The Pennsylvania Supreme Court then reviewed the poll by the foreman but determined that, because both the oral instructions and the instructions on the verdict slip were proper, the situation was distinguishable from Commonwealth v. Young, 524 Pa. 373, 572 A.2d 1217 (1990), resentencing after remand aff'd, 36 Conn.App. 516, 651 A.2d 1313 (1993), cert. denied, 511 U.S. 1012, 114 S.Ct. 1389, 128 L.Ed.2d 63 (1994), in which the court had remanded for resentencing a case in which the oral instructions were inconsistent with the verdict sheet. See Banks II, 656 A.2d at 471. In Young, the jury charge required a sentence of death if “the jury unanimously finds at least one aggravating circumstance and no mitigating circumstance, or if the jury unanimously finds one or more aggravating circumstances which outweigh any mitigating circumstances.” Young, 572 A.2d at 1228. The verdict sheet, however, indicated that “We, the jury, unanimously find that the defendant has proven the following mitigating circumstances by a preponderance of the evidence.” Id. (Emphasis in original). The Pennsylvania Supreme Court found that “[t]his inconsistency requires a remand of this case for resentencing․” Id. In contrast, in Banks II, the Pennsylvania Supreme Court found nothing in the verdict slip questions, or the jurors' responses, that would “indicate they believed they had to find mitigating circumstances unanimously.” 656 A.2d at 471.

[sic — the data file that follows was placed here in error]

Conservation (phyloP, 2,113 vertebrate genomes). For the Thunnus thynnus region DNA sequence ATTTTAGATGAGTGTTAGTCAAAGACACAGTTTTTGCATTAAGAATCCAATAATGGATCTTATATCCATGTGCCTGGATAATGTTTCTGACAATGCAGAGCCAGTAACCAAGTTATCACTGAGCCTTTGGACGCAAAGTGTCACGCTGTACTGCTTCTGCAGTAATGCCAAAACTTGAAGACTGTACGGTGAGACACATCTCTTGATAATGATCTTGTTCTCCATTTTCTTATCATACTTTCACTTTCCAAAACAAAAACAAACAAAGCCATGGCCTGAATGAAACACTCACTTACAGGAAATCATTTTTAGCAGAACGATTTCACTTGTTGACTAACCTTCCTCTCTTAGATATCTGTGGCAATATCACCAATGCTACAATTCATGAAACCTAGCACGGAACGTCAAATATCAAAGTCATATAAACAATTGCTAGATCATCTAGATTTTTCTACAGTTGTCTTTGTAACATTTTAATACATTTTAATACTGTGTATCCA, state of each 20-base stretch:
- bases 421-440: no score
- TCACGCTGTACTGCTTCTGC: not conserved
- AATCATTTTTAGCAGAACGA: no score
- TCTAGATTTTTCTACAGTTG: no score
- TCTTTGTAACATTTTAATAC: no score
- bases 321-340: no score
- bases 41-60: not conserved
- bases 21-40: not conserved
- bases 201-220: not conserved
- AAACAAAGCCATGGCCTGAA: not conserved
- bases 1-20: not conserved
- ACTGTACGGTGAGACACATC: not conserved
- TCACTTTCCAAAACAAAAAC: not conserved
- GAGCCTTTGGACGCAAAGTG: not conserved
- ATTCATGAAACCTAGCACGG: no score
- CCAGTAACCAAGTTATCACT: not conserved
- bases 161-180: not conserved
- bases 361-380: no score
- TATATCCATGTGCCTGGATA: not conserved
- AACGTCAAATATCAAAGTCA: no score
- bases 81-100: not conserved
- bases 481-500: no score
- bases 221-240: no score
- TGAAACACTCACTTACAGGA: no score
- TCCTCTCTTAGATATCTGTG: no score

But, again, the court undertook a different inquiry from that required under Mills. Mills requires a court to assess whether a need for a unanimous finding of mitigating circumstances is one that “a reasonable jury could have drawn from ․ the verdict form employed.” Mills, 486 U.S. at 375-76, 108 S.Ct. 1860.
Here, we cannot help but find that a reasonable juror could so conclude. In fact, we believe the form itself does suggest the need for unanimity. The verdict form is a three-page document, containing two “numbered” statements:
1. We the jury unanimously sentence the defendant in the above matter to
_ Life Imprisonment
2. (To be completed if the Sentence is Death) We the jury have found unanimously (emphasis added)
_ At least one aggravating circumstance and no mitigating circumstances. The aggravated circumstance(s) (is)(are):